Teacher, Mentor and Friend Remembered
By: Kristin Hendrix
Published in the March 30, 2016 issue of the Putnam County Courier Journal.
The Putnam community lost a beloved educator and friend Saturday, February 27. Christine Cheshire taught school at Middleton Burney Elementary for 26 years and is described as a teacher, mentor, friend, and more to hundreds of lives she touched in her career and personal life.
“She saw the good in everyone,’ said coworker Tammi Buckles, ”She was a role model, lots of students and teachers looked up to her.” Her death was unexpected and caught all who knew her by surprise. Cheshire was only 55 years old and fought Lyme disease for a year.
Lyme disease is a bacteria that can invade your entire body, organs, and brain. Cheshire caught the disease after being bitten by a tick in her own back yard. “She was passionate about getting the word out to the community that she so dearly loved, especially the children,” said fellow Middleton Burney faculty member Billie Jo Carmichael.
The last year of her life was focused on educating everyone she knew about the dangers of Lyme disease and how to avoid the disease. “Living with Lyme disease was very hard on her, ”said fellow teacher Karen Bowling, ”She persevered for a long time and continued to love and care for everyone she knew. Even during the worst of her illness she inspired me to grow as a teacher, she touched everyone’s hearts.”
Middleton Burney parents, students, and colleagues were stunned and heartbroken in the days following Cheshire’s death. As the shock turned into action, people felt a responsibility to continue her crusade against Lyme disease in our area.
“If we can prevent even one person from having to go through what she endured, then we can be comforted knowing that her death was not in vain,” said Carmichael.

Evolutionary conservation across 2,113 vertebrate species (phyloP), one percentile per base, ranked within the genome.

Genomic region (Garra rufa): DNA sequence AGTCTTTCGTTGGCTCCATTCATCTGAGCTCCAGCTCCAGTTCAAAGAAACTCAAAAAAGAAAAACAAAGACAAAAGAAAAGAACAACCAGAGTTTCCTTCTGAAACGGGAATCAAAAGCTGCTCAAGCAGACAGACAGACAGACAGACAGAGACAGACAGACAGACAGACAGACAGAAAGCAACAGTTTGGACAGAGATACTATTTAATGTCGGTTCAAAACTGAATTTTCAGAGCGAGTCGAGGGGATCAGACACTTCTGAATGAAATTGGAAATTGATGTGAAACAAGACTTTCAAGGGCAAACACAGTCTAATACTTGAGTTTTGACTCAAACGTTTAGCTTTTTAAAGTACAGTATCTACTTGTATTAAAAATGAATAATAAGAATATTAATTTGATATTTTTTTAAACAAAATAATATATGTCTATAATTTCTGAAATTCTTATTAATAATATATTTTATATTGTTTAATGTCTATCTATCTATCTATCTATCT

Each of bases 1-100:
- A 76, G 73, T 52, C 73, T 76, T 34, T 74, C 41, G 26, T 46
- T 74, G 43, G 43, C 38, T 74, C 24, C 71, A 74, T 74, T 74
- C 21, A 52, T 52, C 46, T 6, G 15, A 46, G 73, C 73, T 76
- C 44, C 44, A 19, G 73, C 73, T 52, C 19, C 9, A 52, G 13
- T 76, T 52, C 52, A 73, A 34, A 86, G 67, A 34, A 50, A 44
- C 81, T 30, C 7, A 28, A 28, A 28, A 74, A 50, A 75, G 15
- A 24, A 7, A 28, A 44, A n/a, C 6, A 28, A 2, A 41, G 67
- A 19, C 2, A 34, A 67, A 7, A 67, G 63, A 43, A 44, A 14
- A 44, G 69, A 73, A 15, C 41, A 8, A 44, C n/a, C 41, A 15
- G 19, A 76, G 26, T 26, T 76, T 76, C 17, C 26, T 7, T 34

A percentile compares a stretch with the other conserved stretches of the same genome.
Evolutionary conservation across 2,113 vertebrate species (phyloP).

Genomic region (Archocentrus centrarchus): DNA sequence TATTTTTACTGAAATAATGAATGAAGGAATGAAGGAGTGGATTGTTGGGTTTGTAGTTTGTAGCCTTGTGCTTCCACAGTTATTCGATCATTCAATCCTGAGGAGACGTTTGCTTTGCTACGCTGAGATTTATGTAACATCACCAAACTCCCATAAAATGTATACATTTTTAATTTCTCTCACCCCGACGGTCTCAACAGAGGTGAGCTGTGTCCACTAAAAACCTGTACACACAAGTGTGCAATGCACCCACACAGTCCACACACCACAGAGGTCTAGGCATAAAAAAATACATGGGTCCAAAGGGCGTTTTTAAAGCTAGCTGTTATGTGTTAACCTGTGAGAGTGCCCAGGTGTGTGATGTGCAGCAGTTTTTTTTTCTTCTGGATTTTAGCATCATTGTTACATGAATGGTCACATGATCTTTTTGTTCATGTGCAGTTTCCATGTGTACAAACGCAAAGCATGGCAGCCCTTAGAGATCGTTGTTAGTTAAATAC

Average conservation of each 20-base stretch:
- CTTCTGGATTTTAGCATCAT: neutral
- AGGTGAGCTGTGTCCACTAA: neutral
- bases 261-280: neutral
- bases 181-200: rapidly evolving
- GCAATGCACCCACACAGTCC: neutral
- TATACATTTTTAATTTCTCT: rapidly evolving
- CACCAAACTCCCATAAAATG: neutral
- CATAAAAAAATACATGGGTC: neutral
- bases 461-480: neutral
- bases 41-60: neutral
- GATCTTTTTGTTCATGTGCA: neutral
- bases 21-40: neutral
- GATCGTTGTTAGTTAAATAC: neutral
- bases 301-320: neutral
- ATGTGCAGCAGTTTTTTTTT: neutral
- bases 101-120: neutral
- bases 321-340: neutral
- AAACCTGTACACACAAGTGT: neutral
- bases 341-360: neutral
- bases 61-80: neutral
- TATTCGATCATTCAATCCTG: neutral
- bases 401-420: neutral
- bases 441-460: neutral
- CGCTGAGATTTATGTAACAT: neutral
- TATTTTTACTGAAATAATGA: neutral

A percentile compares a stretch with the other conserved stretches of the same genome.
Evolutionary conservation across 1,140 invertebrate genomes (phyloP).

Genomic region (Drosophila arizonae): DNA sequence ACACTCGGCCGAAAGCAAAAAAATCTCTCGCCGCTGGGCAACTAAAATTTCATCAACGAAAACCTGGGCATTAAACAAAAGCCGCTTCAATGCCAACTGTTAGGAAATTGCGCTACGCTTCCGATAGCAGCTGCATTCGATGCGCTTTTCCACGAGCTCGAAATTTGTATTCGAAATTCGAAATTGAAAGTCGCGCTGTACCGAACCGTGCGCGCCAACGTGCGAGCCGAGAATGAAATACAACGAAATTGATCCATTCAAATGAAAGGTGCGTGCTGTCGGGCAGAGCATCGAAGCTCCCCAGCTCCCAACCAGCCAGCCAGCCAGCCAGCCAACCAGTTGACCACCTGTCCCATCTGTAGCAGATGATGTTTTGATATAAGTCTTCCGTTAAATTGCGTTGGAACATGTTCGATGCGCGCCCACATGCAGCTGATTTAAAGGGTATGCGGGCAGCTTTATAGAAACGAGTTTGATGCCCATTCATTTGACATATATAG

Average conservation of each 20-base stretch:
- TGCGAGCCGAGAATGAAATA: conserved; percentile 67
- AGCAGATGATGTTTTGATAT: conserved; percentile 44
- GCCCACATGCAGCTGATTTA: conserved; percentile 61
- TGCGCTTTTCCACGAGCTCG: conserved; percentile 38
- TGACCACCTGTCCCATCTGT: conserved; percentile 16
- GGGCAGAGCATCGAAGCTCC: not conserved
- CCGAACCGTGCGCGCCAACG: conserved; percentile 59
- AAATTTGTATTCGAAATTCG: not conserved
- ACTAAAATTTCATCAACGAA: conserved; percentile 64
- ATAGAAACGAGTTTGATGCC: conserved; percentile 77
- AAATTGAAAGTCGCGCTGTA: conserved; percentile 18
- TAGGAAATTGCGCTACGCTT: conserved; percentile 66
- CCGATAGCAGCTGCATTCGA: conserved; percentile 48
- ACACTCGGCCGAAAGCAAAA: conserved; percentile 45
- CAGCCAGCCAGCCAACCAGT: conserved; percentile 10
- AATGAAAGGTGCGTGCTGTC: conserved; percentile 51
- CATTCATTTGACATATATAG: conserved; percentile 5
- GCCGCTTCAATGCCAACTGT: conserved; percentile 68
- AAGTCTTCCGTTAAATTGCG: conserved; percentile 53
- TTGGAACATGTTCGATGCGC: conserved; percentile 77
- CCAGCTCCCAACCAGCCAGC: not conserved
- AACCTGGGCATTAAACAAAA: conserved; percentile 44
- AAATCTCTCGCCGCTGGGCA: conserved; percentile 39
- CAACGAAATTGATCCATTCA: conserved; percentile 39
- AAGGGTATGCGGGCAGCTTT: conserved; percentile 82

A tribute soon took form to celebrate her life and her passion; donations were collected from the staff of Middleton Burney Elementary School. Sawyer, a company whose products Cheshire recommended during her fight with Lyme disease, donated samples and literature to the school, to give out at a booth procured at the popular Crescent City Catfish Festival.
Kelvin Haire, of Crescent Termite and Pest Control sponsored the booth fee for volunteers. Many people worked to put together an information booth for the Catfish Festival to educate, give out samples, and prevent future cases of Lyme disease.
Everyone who knew Cheshire agrees it is a way to give honor to her memory that she would approve of. “I know Mrs. Cheshire is smiling down on our efforts,” said Carmichael.
Lyme Disease is spread, as in the case of Cheshire by ticks. Deer ticks infect an estimated 300,000 people a year. The longer the tick is attached, the more opportunity they have to transmit the disease.
An important part of prevention is covering up exposed skin while in the woods or even one’s own backyard. Insect repellent is very important in keeping ticks off the body.
The CDC recommends an insect repellent with 20 percent or more Deet content. Products containing permethrins are also very successful at repelling ticks. For those that do not like exposing themselves to chemicals, essential oils can be helpful as well.
Lemongrass, tea tree oil, eucalyptus, and lavender oils make ticks drop off on contact. Whatever product is used, bare skin and clothes should be sprayed to keep ticks away.
Ticks can be as small as the head of a pin so people need to be vigilant. It is helpful to keep brush and leaf piles cleared from yards and to store firewood in a sunny place to prevent places for ticks to hide. Check family and pets for ticks anytime they have been outside. Once a tick has attached, quick removal is important.
There are several tick removal tools on the market but a pair of tweezers can work as well. Grasp the tick near its head or mouth while being careful not to squeeze or crush it. Applying a generous amount of hand sanitizer will often stun or kill the tick into letting go itself or it can easily be removed with tweezers.
Melaleuca oil, oregano oil, and lemongrass can be applied directly to the tick bite and the tick will back out of the skin itself. Save the tick in a dated plastic bag. Store it in the freezer in case symptoms appear later, so the tick can be tested.
Symptoms to watch for are a bulls eye pattern rash around the bite area, fever, rash, facial paralysis, and arthritis like symptoms.
For more information about Lyme disease visit www.lymedisease.org